Henri II, Duc de Longueville, was still a mere youth, having been born in 1595. Appointed plenipotentiary at the Congress of Muenster in 1648, as well as Governor of Normandy, he threw himself into the party of the Fronde, on the pretext of mortification at being refused the government of Havre, but in reality in compliance with the entreaties of his wife. As the result of this concession he, in 1650, shared the imprisonment of the Princes de Conde and de Conti; but having recovered his liberty during the following year, he renounced all partisanship, and died peaceably in 1663.
 Fines paid for the commutation of offences.
 Instruction de M. de Schomberg, Comte de Monteuil, conseillier du Roi en son conseil d’etat, lieutenant-general de sa Majeste es pays de Limosin, haute et basse Marche, pour son voyage d’Allemagne, 1617. Pieces Justificatives; signed by Richelieu.
 Lorenzo Balthazar de Figueroa y Cordova, Duque de Feria, who in 1618 was appointed Governor of the Milanese.
 Mezeray, vol. xi. p. 17. Richelieu, Hist. de la Mere et du Fils, vol. xi. pp. 106, 107. D’Estrees, Mem. p. 379.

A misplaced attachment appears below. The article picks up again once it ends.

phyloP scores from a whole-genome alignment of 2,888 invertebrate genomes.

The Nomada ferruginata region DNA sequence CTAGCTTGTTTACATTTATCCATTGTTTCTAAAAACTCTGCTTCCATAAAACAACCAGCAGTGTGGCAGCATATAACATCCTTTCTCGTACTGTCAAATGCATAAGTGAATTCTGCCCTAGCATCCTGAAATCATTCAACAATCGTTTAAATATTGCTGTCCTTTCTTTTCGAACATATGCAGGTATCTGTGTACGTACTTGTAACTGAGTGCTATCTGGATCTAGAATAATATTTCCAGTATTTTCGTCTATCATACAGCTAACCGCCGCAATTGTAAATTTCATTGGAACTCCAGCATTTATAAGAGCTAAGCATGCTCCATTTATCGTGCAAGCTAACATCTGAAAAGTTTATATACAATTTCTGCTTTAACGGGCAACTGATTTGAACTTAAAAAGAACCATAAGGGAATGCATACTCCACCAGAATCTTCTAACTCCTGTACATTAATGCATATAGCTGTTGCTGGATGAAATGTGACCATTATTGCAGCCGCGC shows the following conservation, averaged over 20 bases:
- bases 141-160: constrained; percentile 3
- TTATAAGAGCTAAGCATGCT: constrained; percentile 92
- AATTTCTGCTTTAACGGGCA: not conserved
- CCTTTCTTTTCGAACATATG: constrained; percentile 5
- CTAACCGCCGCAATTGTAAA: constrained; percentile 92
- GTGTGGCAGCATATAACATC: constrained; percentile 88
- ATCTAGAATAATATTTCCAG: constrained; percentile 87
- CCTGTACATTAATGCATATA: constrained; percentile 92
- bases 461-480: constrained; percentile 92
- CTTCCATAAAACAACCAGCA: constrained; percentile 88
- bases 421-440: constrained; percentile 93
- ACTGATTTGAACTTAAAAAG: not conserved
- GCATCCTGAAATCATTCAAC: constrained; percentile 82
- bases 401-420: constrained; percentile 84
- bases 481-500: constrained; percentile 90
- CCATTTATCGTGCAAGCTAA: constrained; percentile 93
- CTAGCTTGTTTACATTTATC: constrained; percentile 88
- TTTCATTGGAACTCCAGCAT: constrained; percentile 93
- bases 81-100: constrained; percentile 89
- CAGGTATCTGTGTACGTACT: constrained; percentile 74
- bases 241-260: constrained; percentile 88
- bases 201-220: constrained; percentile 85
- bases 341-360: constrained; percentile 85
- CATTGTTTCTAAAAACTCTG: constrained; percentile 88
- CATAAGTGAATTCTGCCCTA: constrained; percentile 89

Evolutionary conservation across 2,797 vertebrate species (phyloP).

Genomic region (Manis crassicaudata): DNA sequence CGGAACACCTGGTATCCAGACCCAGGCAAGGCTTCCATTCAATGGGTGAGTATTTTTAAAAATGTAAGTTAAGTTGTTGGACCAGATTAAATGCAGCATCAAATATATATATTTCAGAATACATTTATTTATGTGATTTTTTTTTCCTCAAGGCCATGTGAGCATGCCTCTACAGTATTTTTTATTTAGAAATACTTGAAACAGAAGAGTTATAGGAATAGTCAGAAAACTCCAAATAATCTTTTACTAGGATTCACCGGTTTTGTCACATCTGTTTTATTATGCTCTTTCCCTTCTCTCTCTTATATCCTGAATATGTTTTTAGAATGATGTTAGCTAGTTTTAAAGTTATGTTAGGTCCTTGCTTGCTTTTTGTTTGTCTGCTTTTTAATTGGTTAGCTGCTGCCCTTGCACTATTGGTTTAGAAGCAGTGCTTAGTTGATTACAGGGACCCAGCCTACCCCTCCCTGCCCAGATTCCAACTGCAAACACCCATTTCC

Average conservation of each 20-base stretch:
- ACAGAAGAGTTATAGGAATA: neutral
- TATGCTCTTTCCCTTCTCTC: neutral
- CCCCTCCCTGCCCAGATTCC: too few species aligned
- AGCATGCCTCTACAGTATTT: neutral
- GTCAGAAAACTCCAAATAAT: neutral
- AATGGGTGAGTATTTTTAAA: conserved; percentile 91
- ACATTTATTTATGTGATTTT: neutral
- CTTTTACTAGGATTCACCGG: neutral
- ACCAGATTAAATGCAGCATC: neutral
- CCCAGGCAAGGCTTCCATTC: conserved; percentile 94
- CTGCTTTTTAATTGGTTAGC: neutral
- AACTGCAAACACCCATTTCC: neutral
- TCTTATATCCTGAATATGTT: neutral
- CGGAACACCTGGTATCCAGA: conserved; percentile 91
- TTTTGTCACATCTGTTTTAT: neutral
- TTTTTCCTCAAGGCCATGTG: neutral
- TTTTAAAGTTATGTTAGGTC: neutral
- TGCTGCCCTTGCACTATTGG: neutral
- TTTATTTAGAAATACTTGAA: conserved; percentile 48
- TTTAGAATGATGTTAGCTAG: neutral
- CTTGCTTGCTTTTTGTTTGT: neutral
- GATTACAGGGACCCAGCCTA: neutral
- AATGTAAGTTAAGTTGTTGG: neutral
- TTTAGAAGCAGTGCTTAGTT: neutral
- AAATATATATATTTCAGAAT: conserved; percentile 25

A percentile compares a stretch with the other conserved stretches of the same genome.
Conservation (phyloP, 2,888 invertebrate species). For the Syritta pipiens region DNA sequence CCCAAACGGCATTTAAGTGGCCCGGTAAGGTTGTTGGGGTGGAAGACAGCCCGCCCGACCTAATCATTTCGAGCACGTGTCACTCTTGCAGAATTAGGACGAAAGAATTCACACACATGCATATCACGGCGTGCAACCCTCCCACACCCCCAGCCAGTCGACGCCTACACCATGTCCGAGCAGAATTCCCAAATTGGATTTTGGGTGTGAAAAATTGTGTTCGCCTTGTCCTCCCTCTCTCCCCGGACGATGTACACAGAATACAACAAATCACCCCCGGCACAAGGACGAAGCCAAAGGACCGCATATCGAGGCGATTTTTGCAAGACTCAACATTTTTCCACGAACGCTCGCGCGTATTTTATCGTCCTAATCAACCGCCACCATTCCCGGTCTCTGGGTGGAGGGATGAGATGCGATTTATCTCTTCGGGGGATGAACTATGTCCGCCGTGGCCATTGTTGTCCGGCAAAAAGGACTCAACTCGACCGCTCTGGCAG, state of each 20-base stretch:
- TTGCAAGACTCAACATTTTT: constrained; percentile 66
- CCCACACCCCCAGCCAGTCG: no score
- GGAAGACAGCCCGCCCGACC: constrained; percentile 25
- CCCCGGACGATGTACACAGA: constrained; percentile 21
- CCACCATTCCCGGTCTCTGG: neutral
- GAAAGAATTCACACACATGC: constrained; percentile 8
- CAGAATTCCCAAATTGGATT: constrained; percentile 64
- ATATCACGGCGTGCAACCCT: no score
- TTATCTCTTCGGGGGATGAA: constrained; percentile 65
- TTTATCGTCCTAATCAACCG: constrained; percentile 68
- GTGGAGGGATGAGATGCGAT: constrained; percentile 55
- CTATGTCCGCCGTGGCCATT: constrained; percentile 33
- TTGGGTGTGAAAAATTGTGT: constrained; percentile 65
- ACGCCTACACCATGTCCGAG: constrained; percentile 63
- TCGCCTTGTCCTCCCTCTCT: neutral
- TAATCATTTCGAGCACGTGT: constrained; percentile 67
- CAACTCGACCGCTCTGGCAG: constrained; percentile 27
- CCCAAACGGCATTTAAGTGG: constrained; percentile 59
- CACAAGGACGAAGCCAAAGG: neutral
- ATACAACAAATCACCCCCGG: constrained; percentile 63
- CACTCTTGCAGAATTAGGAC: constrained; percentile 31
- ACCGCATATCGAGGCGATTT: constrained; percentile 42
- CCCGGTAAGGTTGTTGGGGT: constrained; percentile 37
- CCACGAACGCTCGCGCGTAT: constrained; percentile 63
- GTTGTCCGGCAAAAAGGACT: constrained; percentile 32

Dreux du Radier, vol. vi. pp. 105-107.
A temporary calm—Louis XIII—Marie de Medicis purchases the Marquisate of Ancre for Concini—Rapid rise of his fortunes—His profusion—He intrigues to create dissension among the Princes of the Blood—His personal endowments—The Duc de Bouillon endeavours to induce M. de Conde to revolt—He fails—He disposes of his office at Court to the Marquis d’Ancre—Marie de Medicis continues the public edifices commenced and projected by Henri IV—Zeal of the Duc de Mayenne—Cupidity of the Court—M. de Conde and his advisers—The Prince and the Minister—Forebodings of Sully—He determines to resign office—His unpopularity—The Regent refuses to accept his resignation—The war in Germany—The Regent resolves to despatch an army to Cleves—The Duc de Bouillon demands the command of the troops—Is refused by the Council—Retires in disgust to Sedan—The command is conferred on the Marechal de la Chatre—A bootless campaign—The French troops return home—New dissensions at Court—The Duc d’Epernon becomes the declared enemy of the Protestants—Apprehensions of the reformed party—Quarrel of Sully and Villeroy—The Regent endeavours to effect a reconciliation with the Prince de Conti—Princely wages—M. de Conti returns to Court—The Princes of the Blood attend the Parliament—The Marquis d’Ancre is admitted to the State Council—Sully and Bouillon retire from the capital—Sully resolves to withdraw from the Government, but is again induced to retain office—The King and Pere Cotton—The Court leave Paris for Rheims—Coronation of Louis XIII—His public entry into the capital—The Prince de Conde and the Comte de Soissons are reconciled—Quarrel between